Living in the Spirit
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Years ago I read a book called Good Morning, Holy Spirit. I am not quite sure that it was the most theologically correct book but the concept has been with me ever since. When I first get up in the morning, the usual greeting to the people I see before noon is “Good Morning.” Especially when I first rise out of bed and see my wife or kids if they happen to be home. With a covered mouth to remove the odor of “morning breath” I greet them with the words, “Good Morning.” Why do I do that? Why would I not just walk past them and never utter a word? Because, I am very excited to see them and so glad they are there with me.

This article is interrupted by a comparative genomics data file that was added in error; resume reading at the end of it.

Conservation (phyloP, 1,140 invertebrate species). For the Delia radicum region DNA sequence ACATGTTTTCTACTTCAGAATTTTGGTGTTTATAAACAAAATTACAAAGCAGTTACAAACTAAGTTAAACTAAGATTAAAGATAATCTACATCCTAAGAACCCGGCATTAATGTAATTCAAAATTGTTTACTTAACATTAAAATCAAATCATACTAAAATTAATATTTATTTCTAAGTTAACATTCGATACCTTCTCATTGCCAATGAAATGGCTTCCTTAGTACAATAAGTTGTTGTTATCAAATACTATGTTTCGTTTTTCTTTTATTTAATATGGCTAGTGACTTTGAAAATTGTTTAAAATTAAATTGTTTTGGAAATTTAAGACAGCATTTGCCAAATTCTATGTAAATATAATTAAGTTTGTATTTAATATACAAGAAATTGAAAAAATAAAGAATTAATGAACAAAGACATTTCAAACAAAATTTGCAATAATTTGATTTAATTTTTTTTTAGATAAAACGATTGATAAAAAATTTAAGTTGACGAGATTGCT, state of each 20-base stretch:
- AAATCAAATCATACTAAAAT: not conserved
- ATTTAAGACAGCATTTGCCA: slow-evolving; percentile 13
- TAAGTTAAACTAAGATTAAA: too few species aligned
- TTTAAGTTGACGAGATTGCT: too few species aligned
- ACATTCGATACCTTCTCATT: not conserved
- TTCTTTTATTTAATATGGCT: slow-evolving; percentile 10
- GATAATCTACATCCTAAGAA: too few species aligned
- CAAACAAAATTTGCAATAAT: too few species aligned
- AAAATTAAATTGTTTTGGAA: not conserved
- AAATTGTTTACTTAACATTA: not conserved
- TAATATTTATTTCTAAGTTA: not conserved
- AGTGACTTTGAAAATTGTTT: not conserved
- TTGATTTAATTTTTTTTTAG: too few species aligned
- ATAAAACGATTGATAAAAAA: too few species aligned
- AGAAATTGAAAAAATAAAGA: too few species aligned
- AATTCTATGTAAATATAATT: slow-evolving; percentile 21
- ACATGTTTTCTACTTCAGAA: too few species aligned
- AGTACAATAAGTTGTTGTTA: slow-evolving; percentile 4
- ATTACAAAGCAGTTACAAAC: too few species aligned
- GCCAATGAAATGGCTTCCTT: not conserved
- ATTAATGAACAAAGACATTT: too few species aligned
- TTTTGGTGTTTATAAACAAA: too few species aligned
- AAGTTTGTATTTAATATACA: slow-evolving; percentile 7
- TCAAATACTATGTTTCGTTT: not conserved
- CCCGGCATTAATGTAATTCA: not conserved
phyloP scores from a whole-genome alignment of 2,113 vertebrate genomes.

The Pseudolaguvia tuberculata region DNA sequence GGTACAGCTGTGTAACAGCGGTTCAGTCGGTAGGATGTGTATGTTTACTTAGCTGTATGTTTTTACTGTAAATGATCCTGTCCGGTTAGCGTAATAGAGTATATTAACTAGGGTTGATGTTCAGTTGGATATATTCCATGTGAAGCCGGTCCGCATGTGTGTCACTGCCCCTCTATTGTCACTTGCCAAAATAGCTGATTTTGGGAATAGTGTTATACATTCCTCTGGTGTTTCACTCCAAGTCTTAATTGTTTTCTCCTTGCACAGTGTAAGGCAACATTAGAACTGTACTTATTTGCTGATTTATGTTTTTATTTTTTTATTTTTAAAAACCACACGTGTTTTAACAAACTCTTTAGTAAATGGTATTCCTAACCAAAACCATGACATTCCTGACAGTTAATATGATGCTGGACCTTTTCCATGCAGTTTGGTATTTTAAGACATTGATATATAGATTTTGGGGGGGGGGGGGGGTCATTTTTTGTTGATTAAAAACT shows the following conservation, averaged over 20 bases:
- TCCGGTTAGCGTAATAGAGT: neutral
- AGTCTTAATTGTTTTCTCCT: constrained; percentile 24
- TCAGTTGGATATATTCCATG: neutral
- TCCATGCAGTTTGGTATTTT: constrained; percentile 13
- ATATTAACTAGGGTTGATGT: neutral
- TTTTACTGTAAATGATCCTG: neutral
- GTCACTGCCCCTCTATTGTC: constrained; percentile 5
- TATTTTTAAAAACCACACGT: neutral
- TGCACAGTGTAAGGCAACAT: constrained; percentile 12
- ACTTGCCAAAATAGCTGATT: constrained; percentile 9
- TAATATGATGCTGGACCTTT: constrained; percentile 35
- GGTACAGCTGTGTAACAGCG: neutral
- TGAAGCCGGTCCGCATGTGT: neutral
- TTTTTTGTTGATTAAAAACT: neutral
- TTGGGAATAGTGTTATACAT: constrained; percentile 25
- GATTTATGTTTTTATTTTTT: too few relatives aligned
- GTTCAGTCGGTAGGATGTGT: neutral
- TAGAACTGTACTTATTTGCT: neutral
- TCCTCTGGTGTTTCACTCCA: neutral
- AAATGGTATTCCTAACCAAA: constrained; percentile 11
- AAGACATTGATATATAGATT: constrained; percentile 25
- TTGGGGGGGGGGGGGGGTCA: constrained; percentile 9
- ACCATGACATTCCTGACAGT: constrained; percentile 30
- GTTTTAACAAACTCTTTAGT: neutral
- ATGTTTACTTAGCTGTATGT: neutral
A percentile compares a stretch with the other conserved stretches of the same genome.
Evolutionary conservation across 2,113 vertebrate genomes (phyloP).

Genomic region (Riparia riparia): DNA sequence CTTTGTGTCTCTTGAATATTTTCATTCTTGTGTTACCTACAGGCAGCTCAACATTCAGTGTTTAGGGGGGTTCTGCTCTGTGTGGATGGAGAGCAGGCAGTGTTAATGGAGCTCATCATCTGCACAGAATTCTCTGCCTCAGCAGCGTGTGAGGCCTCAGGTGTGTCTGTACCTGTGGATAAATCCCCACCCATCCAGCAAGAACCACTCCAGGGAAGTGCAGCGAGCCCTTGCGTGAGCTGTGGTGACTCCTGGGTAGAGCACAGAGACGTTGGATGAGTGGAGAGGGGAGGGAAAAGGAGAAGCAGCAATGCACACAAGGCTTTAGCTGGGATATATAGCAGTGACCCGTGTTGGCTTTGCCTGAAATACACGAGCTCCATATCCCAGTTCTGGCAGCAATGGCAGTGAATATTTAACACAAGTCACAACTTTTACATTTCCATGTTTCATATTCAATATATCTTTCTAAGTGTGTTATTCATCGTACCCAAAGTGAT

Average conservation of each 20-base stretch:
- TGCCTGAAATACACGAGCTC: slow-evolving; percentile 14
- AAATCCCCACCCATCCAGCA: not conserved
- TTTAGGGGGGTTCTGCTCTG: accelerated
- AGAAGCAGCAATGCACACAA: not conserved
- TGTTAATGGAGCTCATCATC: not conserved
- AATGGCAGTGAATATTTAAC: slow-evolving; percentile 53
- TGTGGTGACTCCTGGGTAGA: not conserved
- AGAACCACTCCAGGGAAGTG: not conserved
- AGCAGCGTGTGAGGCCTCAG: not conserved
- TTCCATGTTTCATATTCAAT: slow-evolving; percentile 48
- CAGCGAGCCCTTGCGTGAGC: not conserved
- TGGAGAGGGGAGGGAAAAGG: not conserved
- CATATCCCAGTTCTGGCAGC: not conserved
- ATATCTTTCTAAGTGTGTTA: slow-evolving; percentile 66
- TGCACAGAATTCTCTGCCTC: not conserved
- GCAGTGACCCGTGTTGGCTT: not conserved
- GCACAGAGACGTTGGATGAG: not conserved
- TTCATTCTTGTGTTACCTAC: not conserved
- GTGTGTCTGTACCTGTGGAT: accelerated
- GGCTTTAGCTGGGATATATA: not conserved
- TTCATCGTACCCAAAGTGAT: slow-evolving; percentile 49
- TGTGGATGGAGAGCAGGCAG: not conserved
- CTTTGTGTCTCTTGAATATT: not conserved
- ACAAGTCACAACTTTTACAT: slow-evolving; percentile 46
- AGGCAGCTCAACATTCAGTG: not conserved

Have you ever thought about first thing in the morning telling the Holy Spirit, “Good Morning.” Truthfully, He is one of the first persons to you are with when you get up in the morning. Because He is actually living inside you. When you tell somebody, “Good Morning” you are letting them know . . . you are glad to see them . . . you are so blessed to have them with you . . . you are getting ready to tackle the day and glad to have them with you as you move into the day . . . etc. We should be telling the Holy Spirit the same things.
When was the last time you told the Holy Spirit, “Good Morning” letting Him know you are glad to see Him and blessed to have Him with you as you are getting ready to take on the day. There is a worship song that has been out for a while that says, “Holy Spirit, You are welcome here. Come flood this place and fill the atmosphere. Your glory, God, is what our hearts long for. To be overcome by Your presence, Lord” Sing that to God today. If you don’t know the song or feel like you can’t sing, tell God that today. Remember . . . The Holy Spirit in you is greater than Jesus beside you.